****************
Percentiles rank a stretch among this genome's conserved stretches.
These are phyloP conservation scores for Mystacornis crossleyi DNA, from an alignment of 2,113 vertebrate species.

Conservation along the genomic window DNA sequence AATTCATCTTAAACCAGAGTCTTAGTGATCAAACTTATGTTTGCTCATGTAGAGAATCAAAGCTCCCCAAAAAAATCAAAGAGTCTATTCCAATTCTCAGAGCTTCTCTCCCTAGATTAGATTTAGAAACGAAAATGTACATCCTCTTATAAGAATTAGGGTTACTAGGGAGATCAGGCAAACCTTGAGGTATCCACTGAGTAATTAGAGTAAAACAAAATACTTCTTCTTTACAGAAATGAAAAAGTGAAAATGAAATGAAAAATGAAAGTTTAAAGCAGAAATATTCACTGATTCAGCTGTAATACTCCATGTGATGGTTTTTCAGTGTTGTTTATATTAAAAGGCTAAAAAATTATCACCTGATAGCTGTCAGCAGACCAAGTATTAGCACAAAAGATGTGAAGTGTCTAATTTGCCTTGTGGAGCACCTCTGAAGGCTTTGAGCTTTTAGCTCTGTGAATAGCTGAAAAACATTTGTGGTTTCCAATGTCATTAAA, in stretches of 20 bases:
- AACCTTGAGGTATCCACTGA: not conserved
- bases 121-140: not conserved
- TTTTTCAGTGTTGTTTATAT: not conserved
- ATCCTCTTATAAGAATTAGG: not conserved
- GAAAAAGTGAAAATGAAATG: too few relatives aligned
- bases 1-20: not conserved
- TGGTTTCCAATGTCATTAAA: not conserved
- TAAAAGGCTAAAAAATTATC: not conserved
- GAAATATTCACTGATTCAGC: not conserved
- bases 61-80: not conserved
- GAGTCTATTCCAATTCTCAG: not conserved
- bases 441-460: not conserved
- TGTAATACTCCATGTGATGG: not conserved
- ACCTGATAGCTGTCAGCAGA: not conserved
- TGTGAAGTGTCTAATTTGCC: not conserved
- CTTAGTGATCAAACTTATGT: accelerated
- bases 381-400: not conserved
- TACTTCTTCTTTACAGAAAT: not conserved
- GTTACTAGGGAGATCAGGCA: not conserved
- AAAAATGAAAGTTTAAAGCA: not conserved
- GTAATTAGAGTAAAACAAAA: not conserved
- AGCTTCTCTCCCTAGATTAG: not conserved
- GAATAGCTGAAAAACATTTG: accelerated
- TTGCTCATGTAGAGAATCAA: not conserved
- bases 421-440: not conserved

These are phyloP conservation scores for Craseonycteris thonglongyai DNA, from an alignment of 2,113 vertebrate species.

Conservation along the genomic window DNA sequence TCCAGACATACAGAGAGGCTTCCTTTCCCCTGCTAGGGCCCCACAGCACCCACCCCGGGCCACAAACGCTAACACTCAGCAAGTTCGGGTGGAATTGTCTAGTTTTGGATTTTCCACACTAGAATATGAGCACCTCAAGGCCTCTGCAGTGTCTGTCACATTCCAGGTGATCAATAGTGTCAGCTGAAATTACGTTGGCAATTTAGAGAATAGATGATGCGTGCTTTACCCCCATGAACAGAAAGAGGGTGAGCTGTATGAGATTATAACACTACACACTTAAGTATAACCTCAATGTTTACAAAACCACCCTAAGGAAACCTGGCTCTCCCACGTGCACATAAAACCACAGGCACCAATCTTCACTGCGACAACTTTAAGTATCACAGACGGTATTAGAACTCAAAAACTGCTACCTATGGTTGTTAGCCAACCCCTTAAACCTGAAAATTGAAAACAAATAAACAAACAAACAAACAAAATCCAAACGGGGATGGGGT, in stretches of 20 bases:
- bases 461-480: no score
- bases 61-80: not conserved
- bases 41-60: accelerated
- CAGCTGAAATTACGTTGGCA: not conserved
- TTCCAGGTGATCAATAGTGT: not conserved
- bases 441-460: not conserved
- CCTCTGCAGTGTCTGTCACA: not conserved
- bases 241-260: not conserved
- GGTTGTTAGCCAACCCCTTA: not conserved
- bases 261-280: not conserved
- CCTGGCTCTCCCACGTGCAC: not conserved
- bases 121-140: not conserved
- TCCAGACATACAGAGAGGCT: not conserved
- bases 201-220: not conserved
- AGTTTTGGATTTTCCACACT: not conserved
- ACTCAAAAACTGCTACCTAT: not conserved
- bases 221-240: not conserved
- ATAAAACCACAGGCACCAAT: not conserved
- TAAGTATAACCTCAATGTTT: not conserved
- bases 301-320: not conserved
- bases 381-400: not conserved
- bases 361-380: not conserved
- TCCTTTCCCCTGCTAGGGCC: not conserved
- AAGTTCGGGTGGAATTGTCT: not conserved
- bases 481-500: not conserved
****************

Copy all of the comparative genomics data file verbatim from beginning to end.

Percentiles rank a stretch among this genome's conserved stretches.
These are phyloP conservation scores for Mystacornis crossleyi DNA, from an alignment of 2,113 vertebrate species.

Conservation along the genomic window DNA sequence AATTCATCTTAAACCAGAGTCTTAGTGATCAAACTTATGTTTGCTCATGTAGAGAATCAAAGCTCCCCAAAAAAATCAAAGAGTCTATTCCAATTCTCAGAGCTTCTCTCCCTAGATTAGATTTAGAAACGAAAATGTACATCCTCTTATAAGAATTAGGGTTACTAGGGAGATCAGGCAAACCTTGAGGTATCCACTGAGTAATTAGAGTAAAACAAAATACTTCTTCTTTACAGAAATGAAAAAGTGAAAATGAAATGAAAAATGAAAGTTTAAAGCAGAAATATTCACTGATTCAGCTGTAATACTCCATGTGATGGTTTTTCAGTGTTGTTTATATTAAAAGGCTAAAAAATTATCACCTGATAGCTGTCAGCAGACCAAGTATTAGCACAAAAGATGTGAAGTGTCTAATTTGCCTTGTGGAGCACCTCTGAAGGCTTTGAGCTTTTAGCTCTGTGAATAGCTGAAAAACATTTGTGGTTTCCAATGTCATTAAA, in stretches of 20 bases:
- AACCTTGAGGTATCCACTGA: not conserved
- bases 121-140: not conserved
- TTTTTCAGTGTTGTTTATAT: not conserved
- ATCCTCTTATAAGAATTAGG: not conserved
- GAAAAAGTGAAAATGAAATG: too few relatives aligned
- bases 1-20: not conserved
- TGGTTTCCAATGTCATTAAA: not conserved
- TAAAAGGCTAAAAAATTATC: not conserved
- GAAATATTCACTGATTCAGC: not conserved
- bases 61-80: not conserved
- GAGTCTATTCCAATTCTCAG: not conserved
- bases 441-460: not conserved
- TGTAATACTCCATGTGATGG: not conserved
- ACCTGATAGCTGTCAGCAGA: not conserved
- TGTGAAGTGTCTAATTTGCC: not conserved
- CTTAGTGATCAAACTTATGT: accelerated
- bases 381-400: not conserved
- TACTTCTTCTTTACAGAAAT: not conserved
- GTTACTAGGGAGATCAGGCA: not conserved
- AAAAATGAAAGTTTAAAGCA: not conserved
- GTAATTAGAGTAAAACAAAA: not conserved
- AGCTTCTCTCCCTAGATTAG: not conserved
- GAATAGCTGAAAAACATTTG: accelerated
- TTGCTCATGTAGAGAATCAA: not conserved
- bases 421-440: not conserved

These are phyloP conservation scores for Craseonycteris thonglongyai DNA, from an alignment of 2,113 vertebrate species.

Conservation along the genomic window DNA sequence TCCAGACATACAGAGAGGCTTCCTTTCCCCTGCTAGGGCCCCACAGCACCCACCCCGGGCCACAAACGCTAACACTCAGCAAGTTCGGGTGGAATTGTCTAGTTTTGGATTTTCCACACTAGAATATGAGCACCTCAAGGCCTCTGCAGTGTCTGTCACATTCCAGGTGATCAATAGTGTCAGCTGAAATTACGTTGGCAATTTAGAGAATAGATGATGCGTGCTTTACCCCCATGAACAGAAAGAGGGTGAGCTGTATGAGATTATAACACTACACACTTAAGTATAACCTCAATGTTTACAAAACCACCCTAAGGAAACCTGGCTCTCCCACGTGCACATAAAACCACAGGCACCAATCTTCACTGCGACAACTTTAAGTATCACAGACGGTATTAGAACTCAAAAACTGCTACCTATGGTTGTTAGCCAACCCCTTAAACCTGAAAATTGAAAACAAATAAACAAACAAACAAACAAAATCCAAACGGGGATGGGGT, in stretches of 20 bases:
- bases 461-480: no score
- bases 61-80: not conserved
- bases 41-60: accelerated
- CAGCTGAAATTACGTTGGCA: not conserved
- TTCCAGGTGATCAATAGTGT: not conserved
- bases 441-460: not conserved
- CCTCTGCAGTGTCTGTCACA: not conserved
- bases 241-260: not conserved
- GGTTGTTAGCCAACCCCTTA: not conserved
- bases 261-280: not conserved
- CCTGGCTCTCCCACGTGCAC: not conserved
- bases 121-140: not conserved
- TCCAGACATACAGAGAGGCT: not conserved
- bases 201-220: not conserved
- AGTTTTGGATTTTCCACACT: not conserved
- ACTCAAAAACTGCTACCTAT: not conserved
- bases 221-240: not conserved
- ATAAAACCACAGGCACCAAT: not conserved
- TAAGTATAACCTCAATGTTT: not conserved
- bases 301-320: not conserved
- bases 381-400: not conserved
- bases 361-380: not conserved
- TCCTTTCCCCTGCTAGGGCC: not conserved
- AAGTTCGGGTGGAATTGTCT: not conserved
- bases 481-500: not conserved